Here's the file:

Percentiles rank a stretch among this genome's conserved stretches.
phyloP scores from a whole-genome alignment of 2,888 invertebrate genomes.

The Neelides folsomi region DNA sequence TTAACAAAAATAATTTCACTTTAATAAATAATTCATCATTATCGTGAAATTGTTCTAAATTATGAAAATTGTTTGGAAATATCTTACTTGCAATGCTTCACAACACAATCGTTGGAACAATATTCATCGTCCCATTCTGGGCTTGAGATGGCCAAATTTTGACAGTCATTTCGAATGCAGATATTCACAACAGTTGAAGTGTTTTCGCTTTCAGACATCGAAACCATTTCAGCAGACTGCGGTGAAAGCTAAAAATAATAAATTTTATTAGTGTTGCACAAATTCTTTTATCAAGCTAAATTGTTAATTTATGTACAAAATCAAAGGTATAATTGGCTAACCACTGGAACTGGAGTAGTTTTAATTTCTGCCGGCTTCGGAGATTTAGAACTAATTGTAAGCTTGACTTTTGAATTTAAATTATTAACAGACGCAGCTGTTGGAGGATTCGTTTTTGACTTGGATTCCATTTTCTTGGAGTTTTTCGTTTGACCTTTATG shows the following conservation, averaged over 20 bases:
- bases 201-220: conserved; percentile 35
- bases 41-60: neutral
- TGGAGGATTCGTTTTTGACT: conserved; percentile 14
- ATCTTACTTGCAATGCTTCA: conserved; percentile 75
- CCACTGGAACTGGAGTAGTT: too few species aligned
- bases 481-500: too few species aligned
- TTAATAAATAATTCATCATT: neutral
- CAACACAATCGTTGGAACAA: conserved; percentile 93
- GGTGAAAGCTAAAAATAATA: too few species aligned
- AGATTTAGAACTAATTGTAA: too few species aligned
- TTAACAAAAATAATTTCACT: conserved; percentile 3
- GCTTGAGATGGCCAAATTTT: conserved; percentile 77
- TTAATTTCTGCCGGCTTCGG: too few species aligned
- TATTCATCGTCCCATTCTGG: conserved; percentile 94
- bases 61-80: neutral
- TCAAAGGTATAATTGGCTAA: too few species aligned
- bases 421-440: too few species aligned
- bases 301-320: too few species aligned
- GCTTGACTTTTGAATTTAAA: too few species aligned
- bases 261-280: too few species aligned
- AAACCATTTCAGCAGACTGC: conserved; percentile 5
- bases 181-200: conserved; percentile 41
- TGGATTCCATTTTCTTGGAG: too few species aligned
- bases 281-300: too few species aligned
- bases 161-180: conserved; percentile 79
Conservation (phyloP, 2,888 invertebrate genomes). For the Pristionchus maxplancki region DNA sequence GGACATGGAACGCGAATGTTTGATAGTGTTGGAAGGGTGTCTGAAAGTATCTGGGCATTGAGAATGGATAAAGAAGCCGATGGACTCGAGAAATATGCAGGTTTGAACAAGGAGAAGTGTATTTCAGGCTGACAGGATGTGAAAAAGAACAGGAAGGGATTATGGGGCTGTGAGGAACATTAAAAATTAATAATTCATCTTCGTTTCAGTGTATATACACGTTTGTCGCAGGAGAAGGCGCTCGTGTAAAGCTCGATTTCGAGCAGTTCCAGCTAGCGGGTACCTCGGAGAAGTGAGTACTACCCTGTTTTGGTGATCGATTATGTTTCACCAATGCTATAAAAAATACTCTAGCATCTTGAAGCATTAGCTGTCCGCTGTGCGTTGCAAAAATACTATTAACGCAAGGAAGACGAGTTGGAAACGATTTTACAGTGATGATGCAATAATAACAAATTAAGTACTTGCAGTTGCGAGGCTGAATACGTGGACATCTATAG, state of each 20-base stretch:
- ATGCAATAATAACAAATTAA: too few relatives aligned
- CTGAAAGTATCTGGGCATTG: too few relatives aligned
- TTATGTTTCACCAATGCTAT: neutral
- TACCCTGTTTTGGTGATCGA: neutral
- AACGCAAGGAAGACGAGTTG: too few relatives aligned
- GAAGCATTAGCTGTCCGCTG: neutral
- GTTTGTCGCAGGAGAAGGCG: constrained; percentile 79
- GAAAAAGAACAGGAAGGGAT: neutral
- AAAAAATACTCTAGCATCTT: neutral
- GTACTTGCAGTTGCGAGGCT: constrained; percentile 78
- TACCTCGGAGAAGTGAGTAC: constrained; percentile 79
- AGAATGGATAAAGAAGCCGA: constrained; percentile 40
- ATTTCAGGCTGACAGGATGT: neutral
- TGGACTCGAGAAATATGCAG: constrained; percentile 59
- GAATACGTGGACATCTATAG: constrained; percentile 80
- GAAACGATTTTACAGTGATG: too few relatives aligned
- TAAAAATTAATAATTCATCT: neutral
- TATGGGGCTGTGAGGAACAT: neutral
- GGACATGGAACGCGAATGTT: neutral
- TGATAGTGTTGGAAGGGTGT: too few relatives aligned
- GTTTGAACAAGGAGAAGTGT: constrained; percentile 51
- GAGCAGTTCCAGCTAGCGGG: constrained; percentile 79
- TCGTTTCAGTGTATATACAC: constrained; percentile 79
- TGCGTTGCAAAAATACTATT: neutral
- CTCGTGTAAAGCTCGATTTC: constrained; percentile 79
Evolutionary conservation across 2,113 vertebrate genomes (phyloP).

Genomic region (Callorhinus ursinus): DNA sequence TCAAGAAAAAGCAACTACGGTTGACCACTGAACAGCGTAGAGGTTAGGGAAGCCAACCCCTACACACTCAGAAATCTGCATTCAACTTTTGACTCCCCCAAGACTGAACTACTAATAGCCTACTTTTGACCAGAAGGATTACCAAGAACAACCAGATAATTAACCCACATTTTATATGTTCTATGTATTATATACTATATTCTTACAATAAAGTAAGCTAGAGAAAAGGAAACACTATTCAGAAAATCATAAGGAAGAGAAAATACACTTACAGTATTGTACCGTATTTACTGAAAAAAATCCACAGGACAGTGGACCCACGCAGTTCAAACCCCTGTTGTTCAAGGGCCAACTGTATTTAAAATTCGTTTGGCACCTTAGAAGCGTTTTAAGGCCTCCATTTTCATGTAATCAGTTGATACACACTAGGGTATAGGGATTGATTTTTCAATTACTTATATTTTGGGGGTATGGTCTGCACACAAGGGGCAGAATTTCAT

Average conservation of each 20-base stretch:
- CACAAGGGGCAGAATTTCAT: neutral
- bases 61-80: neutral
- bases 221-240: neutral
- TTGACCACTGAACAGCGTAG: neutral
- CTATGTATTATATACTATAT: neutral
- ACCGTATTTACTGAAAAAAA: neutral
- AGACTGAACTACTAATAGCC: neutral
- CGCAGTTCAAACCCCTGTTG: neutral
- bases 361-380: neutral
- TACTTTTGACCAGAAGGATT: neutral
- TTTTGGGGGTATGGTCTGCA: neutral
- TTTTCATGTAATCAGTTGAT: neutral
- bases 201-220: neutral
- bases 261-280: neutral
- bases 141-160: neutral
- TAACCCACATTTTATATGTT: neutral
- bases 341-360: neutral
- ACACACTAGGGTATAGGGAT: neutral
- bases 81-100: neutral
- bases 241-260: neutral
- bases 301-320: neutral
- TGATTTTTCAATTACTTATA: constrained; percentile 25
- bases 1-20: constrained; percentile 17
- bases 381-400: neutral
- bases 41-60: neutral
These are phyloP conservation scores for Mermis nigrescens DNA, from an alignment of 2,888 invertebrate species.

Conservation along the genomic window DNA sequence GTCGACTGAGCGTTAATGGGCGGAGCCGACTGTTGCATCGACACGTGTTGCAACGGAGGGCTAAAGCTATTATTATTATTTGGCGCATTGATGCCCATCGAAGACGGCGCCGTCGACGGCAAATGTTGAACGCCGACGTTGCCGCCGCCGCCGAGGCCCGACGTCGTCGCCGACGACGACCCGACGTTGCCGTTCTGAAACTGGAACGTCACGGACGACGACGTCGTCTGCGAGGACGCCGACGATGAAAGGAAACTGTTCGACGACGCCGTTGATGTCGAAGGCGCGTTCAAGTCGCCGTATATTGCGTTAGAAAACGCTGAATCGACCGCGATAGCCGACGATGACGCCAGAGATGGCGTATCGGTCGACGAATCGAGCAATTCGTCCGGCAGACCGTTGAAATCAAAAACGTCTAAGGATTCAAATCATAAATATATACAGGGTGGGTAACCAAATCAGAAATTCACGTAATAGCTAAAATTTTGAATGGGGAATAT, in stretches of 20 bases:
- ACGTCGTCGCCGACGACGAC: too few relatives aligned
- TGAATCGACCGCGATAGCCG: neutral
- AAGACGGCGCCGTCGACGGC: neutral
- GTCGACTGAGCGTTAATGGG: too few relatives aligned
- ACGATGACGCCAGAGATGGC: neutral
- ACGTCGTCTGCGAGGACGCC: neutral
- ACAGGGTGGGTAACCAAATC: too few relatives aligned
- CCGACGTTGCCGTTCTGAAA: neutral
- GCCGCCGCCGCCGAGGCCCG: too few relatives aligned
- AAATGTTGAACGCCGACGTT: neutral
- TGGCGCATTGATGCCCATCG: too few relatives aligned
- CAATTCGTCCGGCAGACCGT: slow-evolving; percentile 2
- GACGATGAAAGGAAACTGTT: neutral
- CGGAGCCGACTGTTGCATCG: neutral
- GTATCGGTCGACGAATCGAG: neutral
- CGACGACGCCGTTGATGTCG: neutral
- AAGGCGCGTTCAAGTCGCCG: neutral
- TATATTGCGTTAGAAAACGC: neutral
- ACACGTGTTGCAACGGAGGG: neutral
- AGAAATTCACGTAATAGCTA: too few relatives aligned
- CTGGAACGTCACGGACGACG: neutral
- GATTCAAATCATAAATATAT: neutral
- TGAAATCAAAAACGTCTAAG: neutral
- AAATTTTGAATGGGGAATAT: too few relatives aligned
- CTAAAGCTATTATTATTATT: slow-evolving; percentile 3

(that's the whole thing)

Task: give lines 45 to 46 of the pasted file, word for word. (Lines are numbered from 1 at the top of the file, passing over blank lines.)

- GAAACGATTTTACAGTGATG: too few relatives aligned
- TAAAAATTAATAATTCATCT: neutral